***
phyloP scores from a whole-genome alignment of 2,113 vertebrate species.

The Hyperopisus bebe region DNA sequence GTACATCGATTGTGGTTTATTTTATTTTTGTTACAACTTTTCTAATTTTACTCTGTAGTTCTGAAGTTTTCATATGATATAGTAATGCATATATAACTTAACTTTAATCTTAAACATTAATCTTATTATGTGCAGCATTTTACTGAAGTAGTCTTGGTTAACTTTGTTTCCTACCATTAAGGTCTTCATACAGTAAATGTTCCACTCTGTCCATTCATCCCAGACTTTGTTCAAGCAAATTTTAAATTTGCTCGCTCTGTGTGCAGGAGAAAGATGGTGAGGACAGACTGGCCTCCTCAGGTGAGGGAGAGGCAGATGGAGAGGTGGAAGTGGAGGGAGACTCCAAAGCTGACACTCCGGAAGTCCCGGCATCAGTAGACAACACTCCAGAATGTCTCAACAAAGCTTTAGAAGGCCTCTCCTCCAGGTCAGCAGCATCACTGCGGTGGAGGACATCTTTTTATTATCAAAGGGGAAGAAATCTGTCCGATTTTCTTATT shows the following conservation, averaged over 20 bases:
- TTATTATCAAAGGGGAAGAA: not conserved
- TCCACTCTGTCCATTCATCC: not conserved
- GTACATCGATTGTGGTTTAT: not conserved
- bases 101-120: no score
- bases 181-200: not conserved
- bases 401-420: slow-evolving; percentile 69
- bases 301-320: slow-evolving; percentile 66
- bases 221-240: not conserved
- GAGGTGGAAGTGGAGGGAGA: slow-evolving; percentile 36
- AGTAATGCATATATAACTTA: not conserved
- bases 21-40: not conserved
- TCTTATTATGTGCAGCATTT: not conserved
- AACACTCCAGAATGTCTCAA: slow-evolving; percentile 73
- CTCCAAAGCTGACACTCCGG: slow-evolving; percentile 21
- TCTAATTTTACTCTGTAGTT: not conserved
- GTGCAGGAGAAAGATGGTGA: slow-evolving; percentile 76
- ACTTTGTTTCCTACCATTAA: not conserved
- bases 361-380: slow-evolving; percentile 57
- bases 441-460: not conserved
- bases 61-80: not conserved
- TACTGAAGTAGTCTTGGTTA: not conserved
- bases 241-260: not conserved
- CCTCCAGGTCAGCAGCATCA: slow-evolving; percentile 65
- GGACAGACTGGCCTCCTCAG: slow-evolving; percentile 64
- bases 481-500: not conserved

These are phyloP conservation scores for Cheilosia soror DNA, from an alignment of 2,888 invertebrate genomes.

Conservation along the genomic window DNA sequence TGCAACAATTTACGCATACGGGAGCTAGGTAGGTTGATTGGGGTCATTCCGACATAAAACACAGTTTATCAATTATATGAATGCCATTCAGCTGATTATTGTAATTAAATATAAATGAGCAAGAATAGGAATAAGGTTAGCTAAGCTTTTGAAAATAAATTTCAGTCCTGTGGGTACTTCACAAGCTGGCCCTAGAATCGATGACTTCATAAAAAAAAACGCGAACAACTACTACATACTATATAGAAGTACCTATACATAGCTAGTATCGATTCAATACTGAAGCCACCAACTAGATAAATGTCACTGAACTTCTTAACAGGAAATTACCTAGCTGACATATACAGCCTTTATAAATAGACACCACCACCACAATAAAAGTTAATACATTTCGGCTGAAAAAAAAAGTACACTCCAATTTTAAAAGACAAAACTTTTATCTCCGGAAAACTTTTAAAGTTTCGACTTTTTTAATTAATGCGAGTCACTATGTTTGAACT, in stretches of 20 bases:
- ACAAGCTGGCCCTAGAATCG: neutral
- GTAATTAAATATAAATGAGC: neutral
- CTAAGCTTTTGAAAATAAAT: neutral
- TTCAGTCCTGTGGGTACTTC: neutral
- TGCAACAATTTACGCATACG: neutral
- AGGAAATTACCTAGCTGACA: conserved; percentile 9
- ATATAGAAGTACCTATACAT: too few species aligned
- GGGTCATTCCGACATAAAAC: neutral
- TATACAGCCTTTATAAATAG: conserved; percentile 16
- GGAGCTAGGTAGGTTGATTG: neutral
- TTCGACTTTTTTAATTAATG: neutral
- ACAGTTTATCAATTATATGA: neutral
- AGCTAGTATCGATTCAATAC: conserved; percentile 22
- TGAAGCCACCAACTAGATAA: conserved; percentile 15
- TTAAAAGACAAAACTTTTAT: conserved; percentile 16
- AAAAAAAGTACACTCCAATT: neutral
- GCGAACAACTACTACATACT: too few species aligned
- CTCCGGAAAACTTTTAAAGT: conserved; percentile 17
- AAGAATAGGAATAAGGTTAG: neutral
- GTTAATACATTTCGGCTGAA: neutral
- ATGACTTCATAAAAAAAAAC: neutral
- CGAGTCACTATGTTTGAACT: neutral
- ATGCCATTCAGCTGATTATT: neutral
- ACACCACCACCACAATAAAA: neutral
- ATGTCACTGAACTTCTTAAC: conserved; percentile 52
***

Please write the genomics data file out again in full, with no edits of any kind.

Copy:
phyloP scores from a whole-genome alignment of 2,113 vertebrate species.

The Hyperopisus bebe region DNA sequence GTACATCGATTGTGGTTTATTTTATTTTTGTTACAACTTTTCTAATTTTACTCTGTAGTTCTGAAGTTTTCATATGATATAGTAATGCATATATAACTTAACTTTAATCTTAAACATTAATCTTATTATGTGCAGCATTTTACTGAAGTAGTCTTGGTTAACTTTGTTTCCTACCATTAAGGTCTTCATACAGTAAATGTTCCACTCTGTCCATTCATCCCAGACTTTGTTCAAGCAAATTTTAAATTTGCTCGCTCTGTGTGCAGGAGAAAGATGGTGAGGACAGACTGGCCTCCTCAGGTGAGGGAGAGGCAGATGGAGAGGTGGAAGTGGAGGGAGACTCCAAAGCTGACACTCCGGAAGTCCCGGCATCAGTAGACAACACTCCAGAATGTCTCAACAAAGCTTTAGAAGGCCTCTCCTCCAGGTCAGCAGCATCACTGCGGTGGAGGACATCTTTTTATTATCAAAGGGGAAGAAATCTGTCCGATTTTCTTATT shows the following conservation, averaged over 20 bases:
- TTATTATCAAAGGGGAAGAA: not conserved
- TCCACTCTGTCCATTCATCC: not conserved
- GTACATCGATTGTGGTTTAT: not conserved
- bases 101-120: no score
- bases 181-200: not conserved
- bases 401-420: slow-evolving; percentile 69
- bases 301-320: slow-evolving; percentile 66
- bases 221-240: not conserved
- GAGGTGGAAGTGGAGGGAGA: slow-evolving; percentile 36
- AGTAATGCATATATAACTTA: not conserved
- bases 21-40: not conserved
- TCTTATTATGTGCAGCATTT: not conserved
- AACACTCCAGAATGTCTCAA: slow-evolving; percentile 73
- CTCCAAAGCTGACACTCCGG: slow-evolving; percentile 21
- TCTAATTTTACTCTGTAGTT: not conserved
- GTGCAGGAGAAAGATGGTGA: slow-evolving; percentile 76
- ACTTTGTTTCCTACCATTAA: not conserved
- bases 361-380: slow-evolving; percentile 57
- bases 441-460: not conserved
- bases 61-80: not conserved
- TACTGAAGTAGTCTTGGTTA: not conserved
- bases 241-260: not conserved
- CCTCCAGGTCAGCAGCATCA: slow-evolving; percentile 65
- GGACAGACTGGCCTCCTCAG: slow-evolving; percentile 64
- bases 481-500: not conserved

These are phyloP conservation scores for Cheilosia soror DNA, from an alignment of 2,888 invertebrate genomes.

Conservation along the genomic window DNA sequence TGCAACAATTTACGCATACGGGAGCTAGGTAGGTTGATTGGGGTCATTCCGACATAAAACACAGTTTATCAATTATATGAATGCCATTCAGCTGATTATTGTAATTAAATATAAATGAGCAAGAATAGGAATAAGGTTAGCTAAGCTTTTGAAAATAAATTTCAGTCCTGTGGGTACTTCACAAGCTGGCCCTAGAATCGATGACTTCATAAAAAAAAACGCGAACAACTACTACATACTATATAGAAGTACCTATACATAGCTAGTATCGATTCAATACTGAAGCCACCAACTAGATAAATGTCACTGAACTTCTTAACAGGAAATTACCTAGCTGACATATACAGCCTTTATAAATAGACACCACCACCACAATAAAAGTTAATACATTTCGGCTGAAAAAAAAAGTACACTCCAATTTTAAAAGACAAAACTTTTATCTCCGGAAAACTTTTAAAGTTTCGACTTTTTTAATTAATGCGAGTCACTATGTTTGAACT, in stretches of 20 bases:
- ACAAGCTGGCCCTAGAATCG: neutral
- GTAATTAAATATAAATGAGC: neutral
- CTAAGCTTTTGAAAATAAAT: neutral
- TTCAGTCCTGTGGGTACTTC: neutral
- TGCAACAATTTACGCATACG: neutral
- AGGAAATTACCTAGCTGACA: conserved; percentile 9
- ATATAGAAGTACCTATACAT: too few species aligned
- GGGTCATTCCGACATAAAAC: neutral
- TATACAGCCTTTATAAATAG: conserved; percentile 16
- GGAGCTAGGTAGGTTGATTG: neutral
- TTCGACTTTTTTAATTAATG: neutral
- ACAGTTTATCAATTATATGA: neutral
- AGCTAGTATCGATTCAATAC: conserved; percentile 22
- TGAAGCCACCAACTAGATAA: conserved; percentile 15
- TTAAAAGACAAAACTTTTAT: conserved; percentile 16
- AAAAAAAGTACACTCCAATT: neutral
- GCGAACAACTACTACATACT: too few species aligned
- CTCCGGAAAACTTTTAAAGT: conserved; percentile 17
- AAGAATAGGAATAAGGTTAG: neutral
- GTTAATACATTTCGGCTGAA: neutral
- ATGACTTCATAAAAAAAAAC: neutral
- CGAGTCACTATGTTTGAACT: neutral
- ATGCCATTCAGCTGATTATT: neutral
- ACACCACCACCACAATAAAA: neutral
- ATGTCACTGAACTTCTTAAC: conserved; percentile 52